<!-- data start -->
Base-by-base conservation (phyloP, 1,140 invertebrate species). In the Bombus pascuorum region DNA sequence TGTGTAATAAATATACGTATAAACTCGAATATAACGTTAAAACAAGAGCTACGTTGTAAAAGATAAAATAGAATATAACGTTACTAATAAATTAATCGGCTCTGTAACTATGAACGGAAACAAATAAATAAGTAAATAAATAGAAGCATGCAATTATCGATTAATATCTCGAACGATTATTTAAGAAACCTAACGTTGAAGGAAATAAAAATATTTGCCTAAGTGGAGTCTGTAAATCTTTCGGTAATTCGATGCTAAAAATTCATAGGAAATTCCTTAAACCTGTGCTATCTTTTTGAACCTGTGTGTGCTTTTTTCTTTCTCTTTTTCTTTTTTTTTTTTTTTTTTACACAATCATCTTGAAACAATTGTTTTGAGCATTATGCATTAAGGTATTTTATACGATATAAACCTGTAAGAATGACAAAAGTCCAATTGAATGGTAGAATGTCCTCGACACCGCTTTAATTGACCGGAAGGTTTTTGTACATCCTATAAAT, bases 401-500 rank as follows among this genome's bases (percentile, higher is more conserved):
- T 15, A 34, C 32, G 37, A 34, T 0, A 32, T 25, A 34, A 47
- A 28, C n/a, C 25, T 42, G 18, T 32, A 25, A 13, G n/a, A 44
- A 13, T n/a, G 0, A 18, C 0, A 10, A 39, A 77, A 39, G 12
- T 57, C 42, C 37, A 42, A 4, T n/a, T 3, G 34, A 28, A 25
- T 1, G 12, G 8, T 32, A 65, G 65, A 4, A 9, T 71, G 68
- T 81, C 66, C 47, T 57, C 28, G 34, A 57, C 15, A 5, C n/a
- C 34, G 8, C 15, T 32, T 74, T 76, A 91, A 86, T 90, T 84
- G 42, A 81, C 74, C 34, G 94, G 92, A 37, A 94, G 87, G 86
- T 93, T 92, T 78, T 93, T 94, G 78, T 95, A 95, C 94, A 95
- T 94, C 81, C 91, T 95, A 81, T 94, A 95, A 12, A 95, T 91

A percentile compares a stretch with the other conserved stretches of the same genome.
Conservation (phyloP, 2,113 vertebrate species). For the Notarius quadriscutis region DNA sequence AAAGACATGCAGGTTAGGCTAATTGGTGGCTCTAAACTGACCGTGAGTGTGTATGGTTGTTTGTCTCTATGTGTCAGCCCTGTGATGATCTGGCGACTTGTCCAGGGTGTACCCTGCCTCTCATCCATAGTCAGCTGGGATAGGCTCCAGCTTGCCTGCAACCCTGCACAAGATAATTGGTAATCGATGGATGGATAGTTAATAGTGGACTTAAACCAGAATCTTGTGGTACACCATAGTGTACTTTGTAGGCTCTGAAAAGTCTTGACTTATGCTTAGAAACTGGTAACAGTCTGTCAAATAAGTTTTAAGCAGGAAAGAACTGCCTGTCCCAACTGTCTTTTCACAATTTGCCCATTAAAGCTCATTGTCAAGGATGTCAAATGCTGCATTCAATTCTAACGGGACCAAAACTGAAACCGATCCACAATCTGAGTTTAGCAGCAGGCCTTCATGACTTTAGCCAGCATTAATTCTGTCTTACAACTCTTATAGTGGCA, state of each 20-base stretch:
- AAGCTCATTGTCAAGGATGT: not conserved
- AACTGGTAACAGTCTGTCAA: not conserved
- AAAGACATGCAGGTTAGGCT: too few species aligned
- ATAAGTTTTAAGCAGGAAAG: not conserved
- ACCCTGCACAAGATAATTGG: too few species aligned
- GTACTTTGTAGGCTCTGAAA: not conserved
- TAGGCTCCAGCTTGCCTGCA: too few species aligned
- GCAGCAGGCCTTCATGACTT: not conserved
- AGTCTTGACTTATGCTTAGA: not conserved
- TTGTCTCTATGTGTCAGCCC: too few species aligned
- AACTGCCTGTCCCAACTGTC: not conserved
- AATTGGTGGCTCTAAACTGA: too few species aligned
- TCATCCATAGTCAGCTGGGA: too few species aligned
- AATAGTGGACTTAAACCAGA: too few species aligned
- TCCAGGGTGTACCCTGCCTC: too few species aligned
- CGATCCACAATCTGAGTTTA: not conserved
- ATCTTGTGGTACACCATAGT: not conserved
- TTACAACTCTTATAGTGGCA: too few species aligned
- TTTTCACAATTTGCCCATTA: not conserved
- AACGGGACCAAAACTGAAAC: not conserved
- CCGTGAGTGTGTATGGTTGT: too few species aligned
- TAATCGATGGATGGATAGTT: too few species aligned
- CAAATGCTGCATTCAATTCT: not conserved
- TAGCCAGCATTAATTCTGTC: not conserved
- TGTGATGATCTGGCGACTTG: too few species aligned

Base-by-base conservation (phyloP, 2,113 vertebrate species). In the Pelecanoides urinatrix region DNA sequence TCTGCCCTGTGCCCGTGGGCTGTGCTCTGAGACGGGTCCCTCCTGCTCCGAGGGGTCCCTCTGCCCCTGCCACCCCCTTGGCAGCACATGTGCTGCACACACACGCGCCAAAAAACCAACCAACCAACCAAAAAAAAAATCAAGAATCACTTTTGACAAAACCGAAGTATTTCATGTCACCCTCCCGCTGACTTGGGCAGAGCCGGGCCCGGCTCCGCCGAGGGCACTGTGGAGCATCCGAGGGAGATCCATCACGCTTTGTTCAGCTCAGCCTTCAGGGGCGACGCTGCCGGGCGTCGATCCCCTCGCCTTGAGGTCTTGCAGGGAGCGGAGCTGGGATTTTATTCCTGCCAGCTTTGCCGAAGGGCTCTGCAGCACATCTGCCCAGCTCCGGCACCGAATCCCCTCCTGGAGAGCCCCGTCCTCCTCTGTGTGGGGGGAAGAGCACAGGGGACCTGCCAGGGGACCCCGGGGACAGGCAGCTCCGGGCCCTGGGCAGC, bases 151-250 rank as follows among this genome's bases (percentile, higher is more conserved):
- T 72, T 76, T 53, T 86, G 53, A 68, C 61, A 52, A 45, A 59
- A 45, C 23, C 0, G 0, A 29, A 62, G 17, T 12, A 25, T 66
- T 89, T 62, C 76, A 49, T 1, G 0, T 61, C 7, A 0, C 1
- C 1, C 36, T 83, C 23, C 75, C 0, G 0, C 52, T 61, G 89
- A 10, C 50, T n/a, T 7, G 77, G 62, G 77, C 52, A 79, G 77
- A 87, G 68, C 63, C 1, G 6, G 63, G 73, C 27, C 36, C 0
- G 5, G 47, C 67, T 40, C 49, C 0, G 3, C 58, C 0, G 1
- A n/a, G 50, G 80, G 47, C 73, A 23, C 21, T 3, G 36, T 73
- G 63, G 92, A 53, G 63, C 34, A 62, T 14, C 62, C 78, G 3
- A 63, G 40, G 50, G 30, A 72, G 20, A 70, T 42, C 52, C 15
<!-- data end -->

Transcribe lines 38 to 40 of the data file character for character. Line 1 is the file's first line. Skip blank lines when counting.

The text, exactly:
- TGTGATGATCTGGCGACTTG: too few species aligned

Base-by-base conservation (phyloP, 2,113 vertebrate species). In the Pelecanoides urinatrix region DNA sequence TCTGCCCTGTGCCCGTGGGCTGTGCTCTGAGACGGGTCCCTCCTGCTCCGAGGGGTCCCTCTGCCCCTGCCACCCCCTTGGCAGCACATGTGCTGCACACACACGCGCCAAAAAACCAACCAACCAACCAAAAAAAAAATCAAGAATCACTTTTGACAAAACCGAAGTATTTCATGTCACCCTCCCGCTGACTTGGGCAGAGCCGGGCCCGGCTCCGCCGAGGGCACTGTGGAGCATCCGAGGGAGATCCATCACGCTTTGTTCAGCTCAGCCTTCAGGGGCGACGCTGCCGGGCGTCGATCCCCTCGCCTTGAGGTCTTGCAGGGAGCGGAGCTGGGATTTTATTCCTGCCAGCTTTGCCGAAGGGCTCTGCAGCACATCTGCCCAGCTCCGGCACCGAATCCCCTCCTGGAGAGCCCCGTCCTCCTCTGTGTGGGGGGAAGAGCACAGGGGACCTGCCAGGGGACCCCGGGGACAGGCAGCTCCGGGCCCTGGGCAGC, bases 151-250 rank as follows among this genome's bases (percentile, higher is more conserved):
- T 72, T 76, T 53, T 86, G 53, A 68, C 61, A 52, A 45, A 59